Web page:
There was good news across the board in our DDR2 comparison test results. When set to automatically read the timing parameters from the SPD-ROM, all of the memory modules worked perfectly on our Gigabyte test board.
It is quite often the case that the SPD programming deviates from what the memory modules can actually do. Thus the DIMMs generally run somewhat more slowly than the maximum theoretical values. This is a common practice with some manufacturers, who do it to guarantee that the sticks will work in a variety of configurations. But if you undertake a little fine tuning, you can even tweak a bit more performance out of them.
Extremely impressive was the fact that, except for a single pair, all modules worked reliably up to DDR2-710. That corresponds to overclocking a Pentium 4 system from FSB800 to FSB1066. It also requires some compensation in terms of the timings - we often had to resort to CL5-4-5-12 or even slower, but when we did that, it worked.
To our amazement, we were really bowled over by the Corsair DIMMs and both pairs of Patriot modules from PDP. We can confirm that PDP currently offers the speediest DDR2 DIMMs by far. Not only did the 1 GB Patriot DIMMs work at DDR2-533 at sensationally fast CL3-2-2-4 timings, they also managed to do a decent job at maintaining that operating tempo even at high clock speeds. At DDR2-710 we still recorded timings of CL4-3-3-12. Despite their advanced age of more than six months, Corsair’s XMS2 PRO memory modules are also able to run at absolutely ideal timings at DDR2-533 - even though there are few motherboards that feature these settings.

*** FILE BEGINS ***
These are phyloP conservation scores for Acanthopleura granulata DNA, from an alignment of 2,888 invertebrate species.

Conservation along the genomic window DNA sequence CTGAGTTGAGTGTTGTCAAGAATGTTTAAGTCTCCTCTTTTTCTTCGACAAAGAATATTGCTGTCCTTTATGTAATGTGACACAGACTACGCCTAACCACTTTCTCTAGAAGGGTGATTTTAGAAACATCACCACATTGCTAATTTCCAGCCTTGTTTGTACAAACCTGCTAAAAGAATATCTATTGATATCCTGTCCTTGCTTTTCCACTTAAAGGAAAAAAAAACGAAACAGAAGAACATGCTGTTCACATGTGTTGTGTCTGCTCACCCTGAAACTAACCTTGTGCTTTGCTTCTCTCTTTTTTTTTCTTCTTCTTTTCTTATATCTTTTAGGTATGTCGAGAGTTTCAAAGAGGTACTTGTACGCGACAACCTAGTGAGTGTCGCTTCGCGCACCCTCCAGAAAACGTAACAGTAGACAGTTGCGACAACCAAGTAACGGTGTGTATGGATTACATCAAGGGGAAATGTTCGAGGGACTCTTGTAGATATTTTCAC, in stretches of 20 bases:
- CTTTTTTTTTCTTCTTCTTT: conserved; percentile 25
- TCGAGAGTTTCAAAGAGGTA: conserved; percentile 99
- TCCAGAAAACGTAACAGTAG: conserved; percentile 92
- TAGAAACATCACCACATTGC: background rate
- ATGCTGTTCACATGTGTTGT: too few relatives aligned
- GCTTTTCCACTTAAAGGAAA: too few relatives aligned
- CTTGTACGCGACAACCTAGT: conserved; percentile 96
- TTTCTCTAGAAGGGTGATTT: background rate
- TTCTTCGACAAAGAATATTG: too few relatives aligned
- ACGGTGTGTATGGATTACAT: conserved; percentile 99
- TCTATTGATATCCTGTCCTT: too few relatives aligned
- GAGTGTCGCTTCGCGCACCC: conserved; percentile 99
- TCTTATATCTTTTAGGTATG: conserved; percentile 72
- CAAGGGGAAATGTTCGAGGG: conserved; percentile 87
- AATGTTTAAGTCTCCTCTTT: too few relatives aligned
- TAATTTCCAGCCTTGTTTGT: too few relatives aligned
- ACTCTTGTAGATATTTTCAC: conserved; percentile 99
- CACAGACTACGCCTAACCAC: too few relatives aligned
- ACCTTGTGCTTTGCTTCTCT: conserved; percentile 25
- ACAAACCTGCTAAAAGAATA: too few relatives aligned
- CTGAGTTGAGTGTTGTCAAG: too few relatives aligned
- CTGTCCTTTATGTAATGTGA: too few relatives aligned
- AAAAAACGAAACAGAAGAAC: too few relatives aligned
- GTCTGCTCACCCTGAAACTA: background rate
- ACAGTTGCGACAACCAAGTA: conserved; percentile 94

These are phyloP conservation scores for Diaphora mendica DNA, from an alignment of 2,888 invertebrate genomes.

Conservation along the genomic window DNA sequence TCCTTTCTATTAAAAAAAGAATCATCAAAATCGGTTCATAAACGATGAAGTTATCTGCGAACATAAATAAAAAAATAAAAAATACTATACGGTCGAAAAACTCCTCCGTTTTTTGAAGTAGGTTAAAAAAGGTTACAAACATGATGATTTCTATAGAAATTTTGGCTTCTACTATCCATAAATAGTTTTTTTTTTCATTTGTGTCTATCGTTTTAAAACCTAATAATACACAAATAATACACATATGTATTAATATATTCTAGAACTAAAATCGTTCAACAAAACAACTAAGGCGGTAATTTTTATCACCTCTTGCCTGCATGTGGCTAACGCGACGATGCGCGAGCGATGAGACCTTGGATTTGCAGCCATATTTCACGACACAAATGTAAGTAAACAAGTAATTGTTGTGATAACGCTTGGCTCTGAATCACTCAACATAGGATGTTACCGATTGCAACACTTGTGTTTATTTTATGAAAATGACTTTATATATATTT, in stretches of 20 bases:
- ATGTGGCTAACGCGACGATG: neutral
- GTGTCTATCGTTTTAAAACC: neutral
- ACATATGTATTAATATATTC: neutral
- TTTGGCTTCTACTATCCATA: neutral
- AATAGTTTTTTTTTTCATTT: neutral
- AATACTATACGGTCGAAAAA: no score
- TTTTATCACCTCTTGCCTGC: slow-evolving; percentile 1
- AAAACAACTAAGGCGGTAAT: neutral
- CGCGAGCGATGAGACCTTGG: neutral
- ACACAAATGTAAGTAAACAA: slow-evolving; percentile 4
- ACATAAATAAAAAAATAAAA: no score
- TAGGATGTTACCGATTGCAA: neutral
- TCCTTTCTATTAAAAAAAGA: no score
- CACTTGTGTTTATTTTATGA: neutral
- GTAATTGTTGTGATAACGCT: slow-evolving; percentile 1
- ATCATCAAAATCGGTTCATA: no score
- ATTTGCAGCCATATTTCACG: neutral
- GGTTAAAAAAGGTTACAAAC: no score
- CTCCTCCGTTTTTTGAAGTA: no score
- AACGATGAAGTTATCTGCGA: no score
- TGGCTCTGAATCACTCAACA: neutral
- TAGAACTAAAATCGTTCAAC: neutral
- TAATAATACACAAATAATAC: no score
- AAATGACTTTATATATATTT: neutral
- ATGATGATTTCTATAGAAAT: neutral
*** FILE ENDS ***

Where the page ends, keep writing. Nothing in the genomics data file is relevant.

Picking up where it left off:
We can state that huge advances have already been made with DDR2 memory ; neither SDRAM nor DDR-SDRAM attained such performance leaps as quickly. That leaves room for hope that we might even get to DDR2-800 by mid-year, although it will take considerably longer before motherboards catch up.